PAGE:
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3.2.3 Computational Metrology of Manufactured Parts

Mark Levenson, Keith Eberhardt
Statistical Engineering Division, ITL

Steven Phillips, W. Tyler Estler, Bruce Borchardt, Daniel Sawyer
Precision Engineering Division, MEL

Marjorie McClain
Mathematical and Computational Sciences Division, ITL

Yin-Lin Shen
Department of Mechanical Engineering, George Washington University

Coordinate Measuring Machines (CMMs) are used to measure the physical dimensions of manufactured parts. Their ability to measure an almost endless variety of geometrically complex parts in a rapid and accurate manner has led to their widespread use in industry. However, the sophistication and flexibility of the CMM make assessment of the measurement uncertainty difficult. Developing reliable uncertainty methodology for CMMs would (1) promote improvement in quality and efficiency through better determination of part dimensions and (2) facilitate international trade that requires ISO 9000 compliance.

The five-year competence project on the traceability of Coordinate Measuring Machines ended in the last fiscal year (FY98). Some of the accomplishments of the project team are:

$\bullet$ The development of CMM traceability methodology geared towards a manufacturing production environment. The methodology Simulation By Constraint (SBC) greatly reduces time and cost over alternative methods of deriving uncertainty measures. It is being commercialized by private industry (see accompanying figure).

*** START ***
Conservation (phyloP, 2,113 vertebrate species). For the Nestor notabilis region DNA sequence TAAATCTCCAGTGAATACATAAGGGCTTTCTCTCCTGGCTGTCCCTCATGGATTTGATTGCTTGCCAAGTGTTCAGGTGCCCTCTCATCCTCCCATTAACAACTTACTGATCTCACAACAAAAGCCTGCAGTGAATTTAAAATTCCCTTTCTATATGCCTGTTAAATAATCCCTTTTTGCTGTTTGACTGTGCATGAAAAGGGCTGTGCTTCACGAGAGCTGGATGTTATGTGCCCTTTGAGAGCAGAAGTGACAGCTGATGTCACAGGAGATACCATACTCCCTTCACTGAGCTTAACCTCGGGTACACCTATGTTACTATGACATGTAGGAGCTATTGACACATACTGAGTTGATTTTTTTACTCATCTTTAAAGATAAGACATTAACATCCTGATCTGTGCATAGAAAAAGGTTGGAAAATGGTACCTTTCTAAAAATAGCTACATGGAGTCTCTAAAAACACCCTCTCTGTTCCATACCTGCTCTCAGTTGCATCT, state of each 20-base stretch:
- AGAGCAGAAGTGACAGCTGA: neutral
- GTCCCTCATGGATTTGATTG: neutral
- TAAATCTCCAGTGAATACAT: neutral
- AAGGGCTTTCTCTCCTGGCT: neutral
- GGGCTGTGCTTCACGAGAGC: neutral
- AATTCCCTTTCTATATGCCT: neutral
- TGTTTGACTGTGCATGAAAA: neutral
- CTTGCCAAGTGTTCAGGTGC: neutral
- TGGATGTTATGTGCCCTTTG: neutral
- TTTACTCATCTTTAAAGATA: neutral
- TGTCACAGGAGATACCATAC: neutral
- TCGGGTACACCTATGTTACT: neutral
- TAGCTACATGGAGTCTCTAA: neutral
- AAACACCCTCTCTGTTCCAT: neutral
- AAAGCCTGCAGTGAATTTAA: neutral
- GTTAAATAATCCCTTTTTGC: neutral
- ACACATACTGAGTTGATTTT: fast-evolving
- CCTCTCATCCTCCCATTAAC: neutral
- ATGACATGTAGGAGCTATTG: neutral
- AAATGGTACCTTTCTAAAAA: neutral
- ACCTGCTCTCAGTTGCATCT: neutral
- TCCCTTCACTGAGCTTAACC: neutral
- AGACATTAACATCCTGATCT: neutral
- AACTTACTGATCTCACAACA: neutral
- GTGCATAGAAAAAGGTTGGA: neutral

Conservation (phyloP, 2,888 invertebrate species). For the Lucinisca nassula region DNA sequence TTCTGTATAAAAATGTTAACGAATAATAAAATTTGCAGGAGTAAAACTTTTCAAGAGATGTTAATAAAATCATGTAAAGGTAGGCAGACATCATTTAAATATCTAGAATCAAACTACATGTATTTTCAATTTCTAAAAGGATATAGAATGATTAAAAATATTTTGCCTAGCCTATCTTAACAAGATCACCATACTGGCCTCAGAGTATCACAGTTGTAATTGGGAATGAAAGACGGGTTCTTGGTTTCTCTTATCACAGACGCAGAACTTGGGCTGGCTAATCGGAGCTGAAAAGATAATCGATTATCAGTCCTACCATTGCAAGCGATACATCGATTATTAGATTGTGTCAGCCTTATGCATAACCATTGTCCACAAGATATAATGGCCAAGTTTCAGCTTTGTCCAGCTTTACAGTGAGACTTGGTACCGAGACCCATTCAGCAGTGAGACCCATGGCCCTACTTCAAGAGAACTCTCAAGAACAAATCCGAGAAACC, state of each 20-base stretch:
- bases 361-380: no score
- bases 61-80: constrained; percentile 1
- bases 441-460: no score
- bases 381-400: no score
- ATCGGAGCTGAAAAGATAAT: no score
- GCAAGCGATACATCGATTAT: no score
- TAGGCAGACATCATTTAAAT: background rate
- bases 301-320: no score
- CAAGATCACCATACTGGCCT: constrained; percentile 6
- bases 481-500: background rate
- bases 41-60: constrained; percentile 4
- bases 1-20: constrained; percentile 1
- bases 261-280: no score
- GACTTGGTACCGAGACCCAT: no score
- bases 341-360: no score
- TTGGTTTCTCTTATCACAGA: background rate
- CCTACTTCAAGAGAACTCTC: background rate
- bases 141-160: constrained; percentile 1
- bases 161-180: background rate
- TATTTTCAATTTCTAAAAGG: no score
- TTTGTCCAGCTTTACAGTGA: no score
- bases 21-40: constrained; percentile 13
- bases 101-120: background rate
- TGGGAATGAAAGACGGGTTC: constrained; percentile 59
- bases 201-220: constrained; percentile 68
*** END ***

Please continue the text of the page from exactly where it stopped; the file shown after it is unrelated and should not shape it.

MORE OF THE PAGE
$\bullet$ A probe correction model. This model removes 90% of the systematic error in the most common class of CMM probes. The model results in a more accurate CMM without significant additional costs. The work was featured as the cover story in Quality Magazine, a widely read manufacturing publication.

$\bullet$ A software approach to calibrating CMMs that greatly reduces the time and expense of making the necessary measurements. The approach Supercrunch uses a global least-squares fit to extract the most information from a limited set of measurements.

As important as these tangible accomplishments are, the team has also developed a profound understanding of the uncertainty issues relating to CMMs and the manufacturing industry in general. The project has been a driving force in adapting and expanding traditional uncertainty methodology into new areas and bridging the gap to the uncertainty customers of industry. Presently, we are refining our previous work and moving into some new areas that promise to benefit the many U.S. industries that use CMMs.


Figure 9: VMIS Software, the commercial implementation of SBC methodology.

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Date created: 7/20/2001
Last updated: 7/20/2001
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